What do the 2015 Forest and Freshwater Foods Indicators Tell Us?

There has been a huge surge of interest among people in the Thunder Bay area in learning about what foods are available in our region and how to harvest them sustainably. In part this has been driven by the efforts of organizations such as Ontario Nature, who have raised awareness about forest foods as a sustainable and nutritionally rich food source. Harvesting workshops often fill up days or weeks in advance, suggesting there is more demand for knowledge than is currently being met. Since areas are so diverse in their vegetation and landscape, and because available forest foods change with the seasons, there are volumes of knowledge that can be shared.

Harvesting forest foods and conserving forests can be done hand in hand. A local business producing birch syrup, for example, has a multi-year lease on a 65-acre birch forest that was once slated to be clear cut. The company produces birch syrup using the same process for maple syrup, conserving the forest since 2006. Harvesting mushrooms also does not hurt production the following year, as harvesting spreads the spores and increases the likelihood of a more abundant harvest the following year.

Forest foods represent an emerging market. Some forest foods are now being sold through grocery stores and restaurants. The number of forest food businesses has also been increasing and diversifying. In addition to seeing jam being made with wild berries like blueberries, fiddleheads, mushrooms, and foraged teas are starting to become more commonplace.

In 2013, the Government of Ontario signed into legislation the Local Food Act, which aims to foster local food economies in Ontario. The Act recognizes forest foods as a local food. Despite this, forest foods are an emerging market and the sector is not well understood by government. The surrounding forests, lakes, and waterways are an important source of food and tend to be overlooked in conversations about land management and “local and sustainable” food systems. Forest foods are generally not recognized by agencies that manage resources, public lands, and water ways, and harvesting food is often second or third on the list next to natural resource management, like timber and mineral extraction.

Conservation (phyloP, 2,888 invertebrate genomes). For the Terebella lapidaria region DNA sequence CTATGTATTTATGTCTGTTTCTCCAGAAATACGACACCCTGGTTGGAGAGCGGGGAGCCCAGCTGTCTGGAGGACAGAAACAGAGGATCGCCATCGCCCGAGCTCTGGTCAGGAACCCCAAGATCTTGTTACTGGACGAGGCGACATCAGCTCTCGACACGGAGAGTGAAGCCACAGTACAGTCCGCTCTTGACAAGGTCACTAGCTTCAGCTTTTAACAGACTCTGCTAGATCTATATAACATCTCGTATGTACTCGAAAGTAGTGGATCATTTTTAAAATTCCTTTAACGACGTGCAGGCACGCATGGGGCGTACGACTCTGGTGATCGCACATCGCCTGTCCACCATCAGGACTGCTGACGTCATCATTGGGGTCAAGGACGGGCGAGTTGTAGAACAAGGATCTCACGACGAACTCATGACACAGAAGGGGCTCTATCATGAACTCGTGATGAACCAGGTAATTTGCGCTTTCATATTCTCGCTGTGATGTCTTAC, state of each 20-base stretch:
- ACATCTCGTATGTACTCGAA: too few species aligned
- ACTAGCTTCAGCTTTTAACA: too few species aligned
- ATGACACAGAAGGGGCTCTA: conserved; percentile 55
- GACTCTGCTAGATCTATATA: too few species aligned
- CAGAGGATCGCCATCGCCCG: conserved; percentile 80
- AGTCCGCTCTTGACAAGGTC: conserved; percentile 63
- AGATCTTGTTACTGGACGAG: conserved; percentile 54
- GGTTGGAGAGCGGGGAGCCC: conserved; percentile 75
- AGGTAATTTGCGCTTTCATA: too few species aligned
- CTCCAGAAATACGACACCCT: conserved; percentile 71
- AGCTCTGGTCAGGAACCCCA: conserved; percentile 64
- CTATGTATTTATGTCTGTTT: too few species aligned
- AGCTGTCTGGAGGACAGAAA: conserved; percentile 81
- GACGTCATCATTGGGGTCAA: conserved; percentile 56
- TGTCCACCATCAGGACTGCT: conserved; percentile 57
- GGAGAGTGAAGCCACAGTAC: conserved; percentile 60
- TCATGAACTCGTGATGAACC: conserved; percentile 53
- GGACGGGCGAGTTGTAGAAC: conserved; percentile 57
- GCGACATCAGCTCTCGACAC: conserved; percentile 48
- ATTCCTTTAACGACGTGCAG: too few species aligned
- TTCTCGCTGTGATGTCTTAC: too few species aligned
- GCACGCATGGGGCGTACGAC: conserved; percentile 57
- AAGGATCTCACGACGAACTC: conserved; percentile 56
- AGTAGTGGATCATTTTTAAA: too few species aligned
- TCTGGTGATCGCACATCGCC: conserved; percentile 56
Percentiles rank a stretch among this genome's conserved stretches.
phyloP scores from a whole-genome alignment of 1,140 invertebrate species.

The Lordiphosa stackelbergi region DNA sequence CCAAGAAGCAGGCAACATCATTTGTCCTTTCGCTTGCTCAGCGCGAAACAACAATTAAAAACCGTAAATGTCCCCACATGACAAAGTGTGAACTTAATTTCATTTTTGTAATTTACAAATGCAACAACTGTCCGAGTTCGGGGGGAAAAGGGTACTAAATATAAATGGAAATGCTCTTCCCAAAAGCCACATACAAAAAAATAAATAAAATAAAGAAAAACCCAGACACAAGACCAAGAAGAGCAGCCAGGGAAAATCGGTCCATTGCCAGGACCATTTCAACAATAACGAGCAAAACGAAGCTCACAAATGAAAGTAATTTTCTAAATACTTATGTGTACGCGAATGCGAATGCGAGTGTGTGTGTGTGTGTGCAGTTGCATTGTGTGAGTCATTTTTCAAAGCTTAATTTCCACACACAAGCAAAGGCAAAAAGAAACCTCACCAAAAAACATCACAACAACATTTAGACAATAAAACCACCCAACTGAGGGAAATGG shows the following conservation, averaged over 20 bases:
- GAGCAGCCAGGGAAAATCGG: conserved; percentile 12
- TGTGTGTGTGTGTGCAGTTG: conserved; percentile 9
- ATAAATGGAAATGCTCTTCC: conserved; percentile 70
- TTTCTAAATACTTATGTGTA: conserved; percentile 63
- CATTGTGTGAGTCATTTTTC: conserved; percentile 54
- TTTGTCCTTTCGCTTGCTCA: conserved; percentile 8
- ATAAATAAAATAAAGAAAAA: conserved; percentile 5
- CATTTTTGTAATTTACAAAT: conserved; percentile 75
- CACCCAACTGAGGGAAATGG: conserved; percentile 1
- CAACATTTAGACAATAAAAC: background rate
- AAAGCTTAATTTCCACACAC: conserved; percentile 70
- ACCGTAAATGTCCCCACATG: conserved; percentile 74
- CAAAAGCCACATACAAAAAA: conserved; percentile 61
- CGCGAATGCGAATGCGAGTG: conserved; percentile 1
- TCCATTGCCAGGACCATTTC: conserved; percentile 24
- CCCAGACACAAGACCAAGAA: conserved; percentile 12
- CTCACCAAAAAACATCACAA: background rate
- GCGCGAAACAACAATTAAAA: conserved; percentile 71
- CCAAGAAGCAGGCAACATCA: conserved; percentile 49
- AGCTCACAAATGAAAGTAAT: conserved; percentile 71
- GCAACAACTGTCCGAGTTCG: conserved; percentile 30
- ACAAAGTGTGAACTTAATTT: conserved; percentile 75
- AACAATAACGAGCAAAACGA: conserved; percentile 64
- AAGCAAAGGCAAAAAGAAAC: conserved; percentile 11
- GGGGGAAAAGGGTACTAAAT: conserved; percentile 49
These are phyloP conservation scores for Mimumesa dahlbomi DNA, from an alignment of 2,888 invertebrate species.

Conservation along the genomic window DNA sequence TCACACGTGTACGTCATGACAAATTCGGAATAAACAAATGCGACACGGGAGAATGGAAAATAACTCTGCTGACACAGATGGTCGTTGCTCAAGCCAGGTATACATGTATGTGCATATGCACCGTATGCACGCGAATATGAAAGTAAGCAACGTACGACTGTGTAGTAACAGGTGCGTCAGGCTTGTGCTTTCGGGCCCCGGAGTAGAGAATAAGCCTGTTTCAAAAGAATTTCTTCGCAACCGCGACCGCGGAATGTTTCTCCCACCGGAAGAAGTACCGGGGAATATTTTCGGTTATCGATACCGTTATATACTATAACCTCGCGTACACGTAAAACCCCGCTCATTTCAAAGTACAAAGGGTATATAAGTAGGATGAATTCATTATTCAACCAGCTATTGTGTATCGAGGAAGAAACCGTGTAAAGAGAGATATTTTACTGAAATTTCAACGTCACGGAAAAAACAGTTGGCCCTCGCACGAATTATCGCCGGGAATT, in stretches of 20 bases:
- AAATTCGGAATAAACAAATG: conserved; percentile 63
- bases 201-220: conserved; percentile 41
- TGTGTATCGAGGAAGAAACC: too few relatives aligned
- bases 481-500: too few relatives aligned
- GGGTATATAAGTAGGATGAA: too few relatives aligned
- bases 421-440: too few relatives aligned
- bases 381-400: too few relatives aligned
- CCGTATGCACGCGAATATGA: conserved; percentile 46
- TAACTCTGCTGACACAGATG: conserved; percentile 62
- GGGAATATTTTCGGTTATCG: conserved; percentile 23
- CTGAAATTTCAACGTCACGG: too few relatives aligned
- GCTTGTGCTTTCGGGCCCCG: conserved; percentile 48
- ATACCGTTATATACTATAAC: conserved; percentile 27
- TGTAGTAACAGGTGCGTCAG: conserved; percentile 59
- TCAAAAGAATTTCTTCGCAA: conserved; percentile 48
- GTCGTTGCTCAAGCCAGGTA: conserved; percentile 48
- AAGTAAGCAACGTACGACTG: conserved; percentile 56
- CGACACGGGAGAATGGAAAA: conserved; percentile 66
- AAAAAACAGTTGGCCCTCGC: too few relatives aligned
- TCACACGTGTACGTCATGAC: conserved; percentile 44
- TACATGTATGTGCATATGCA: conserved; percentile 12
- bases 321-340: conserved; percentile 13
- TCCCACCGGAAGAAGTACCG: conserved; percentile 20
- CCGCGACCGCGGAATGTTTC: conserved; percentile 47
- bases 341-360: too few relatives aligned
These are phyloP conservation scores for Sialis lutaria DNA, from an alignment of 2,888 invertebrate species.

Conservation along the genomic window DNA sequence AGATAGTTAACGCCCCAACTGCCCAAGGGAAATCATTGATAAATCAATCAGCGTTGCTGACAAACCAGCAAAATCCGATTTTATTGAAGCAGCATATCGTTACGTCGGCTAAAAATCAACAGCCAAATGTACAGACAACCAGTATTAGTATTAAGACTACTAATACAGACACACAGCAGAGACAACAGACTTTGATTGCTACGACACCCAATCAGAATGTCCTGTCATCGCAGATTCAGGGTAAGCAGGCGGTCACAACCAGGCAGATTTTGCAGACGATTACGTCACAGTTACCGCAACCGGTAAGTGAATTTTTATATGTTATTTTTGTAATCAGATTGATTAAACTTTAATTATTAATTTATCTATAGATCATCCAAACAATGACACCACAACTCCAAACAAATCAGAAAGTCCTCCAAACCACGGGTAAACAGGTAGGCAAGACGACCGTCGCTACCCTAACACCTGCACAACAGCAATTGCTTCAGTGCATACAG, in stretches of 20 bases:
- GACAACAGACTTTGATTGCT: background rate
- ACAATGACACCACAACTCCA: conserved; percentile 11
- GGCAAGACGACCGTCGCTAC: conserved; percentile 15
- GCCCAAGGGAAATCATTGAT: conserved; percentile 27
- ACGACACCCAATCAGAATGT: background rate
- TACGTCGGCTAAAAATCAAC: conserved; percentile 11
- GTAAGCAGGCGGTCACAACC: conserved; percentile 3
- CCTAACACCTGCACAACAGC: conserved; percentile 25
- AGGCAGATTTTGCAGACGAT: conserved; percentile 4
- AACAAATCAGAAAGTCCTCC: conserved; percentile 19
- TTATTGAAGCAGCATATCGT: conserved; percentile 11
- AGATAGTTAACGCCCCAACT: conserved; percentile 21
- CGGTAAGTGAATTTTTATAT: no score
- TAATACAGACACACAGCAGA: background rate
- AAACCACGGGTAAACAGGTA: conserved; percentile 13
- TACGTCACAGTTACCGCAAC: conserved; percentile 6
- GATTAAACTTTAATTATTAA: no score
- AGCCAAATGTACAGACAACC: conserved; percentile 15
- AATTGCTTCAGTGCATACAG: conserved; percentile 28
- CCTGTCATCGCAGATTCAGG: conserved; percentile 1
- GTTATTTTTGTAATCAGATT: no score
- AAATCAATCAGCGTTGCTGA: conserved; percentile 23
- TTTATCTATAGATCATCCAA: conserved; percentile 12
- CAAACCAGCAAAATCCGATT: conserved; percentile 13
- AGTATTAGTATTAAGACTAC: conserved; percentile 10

While there is growing interest in forest harvested foods, there is surprisingly little data on plant populations. There is a need to establish baseline date for monitoring the health of forest foods ecosystems in northwestern Ontario as people become more interested in harvesting foods for personal use and as more entrepreneurs start up businesses selling wild harvested foods. Conservation areas and provincial parks are starting points for measuring the health and viability of forest food ecosystems on public lands. People are allowed to harvest plants for personal consumption in these areas; however conservation reserves and provincial parks are protected from development.

The Ontario Government collects information on the number of large game—moose, deer, and bear—in order to adjust the number of hunting tags (or permits) that are issued during hunting season. In 2014, there was a 13% decline in the moose population around the Thunder Bay area and a much higher drop around Dryden (60%). The overall population of moose was estimated to be 41,000 in northwestern Ontario in 2014. The serious decline in moose led the Ministry of Natural Resources and Forestry in 2014 to reduce the number of moose tags issued by 22%. 16 Predation, harvest pressure, disease or parasites, thermal stress and births are all factors in the declining populations. Fewer moose and tags has a two-fold economic impact. Many people in and around Thunder Bay hunt moose for food. A decline in moose numbers therefore has an economic impact for households. At the same time, moose hunting is a draw for tourists so a drop in the moose population hurts the local tourism sector.

Lake Superior and other lakes in the area are home to many fish species. Some fish is harvested for personal use. Fish are also harvested commercially and exported mainly to the United States. The two most commonly fished species are Lake Whitefish and Lake Cisco (Herring). Both populations have seen consistently good catch and recruitment numbers over the past five years. 17 Currently there is only one business that makes Great Lakes fish for sale in the local market.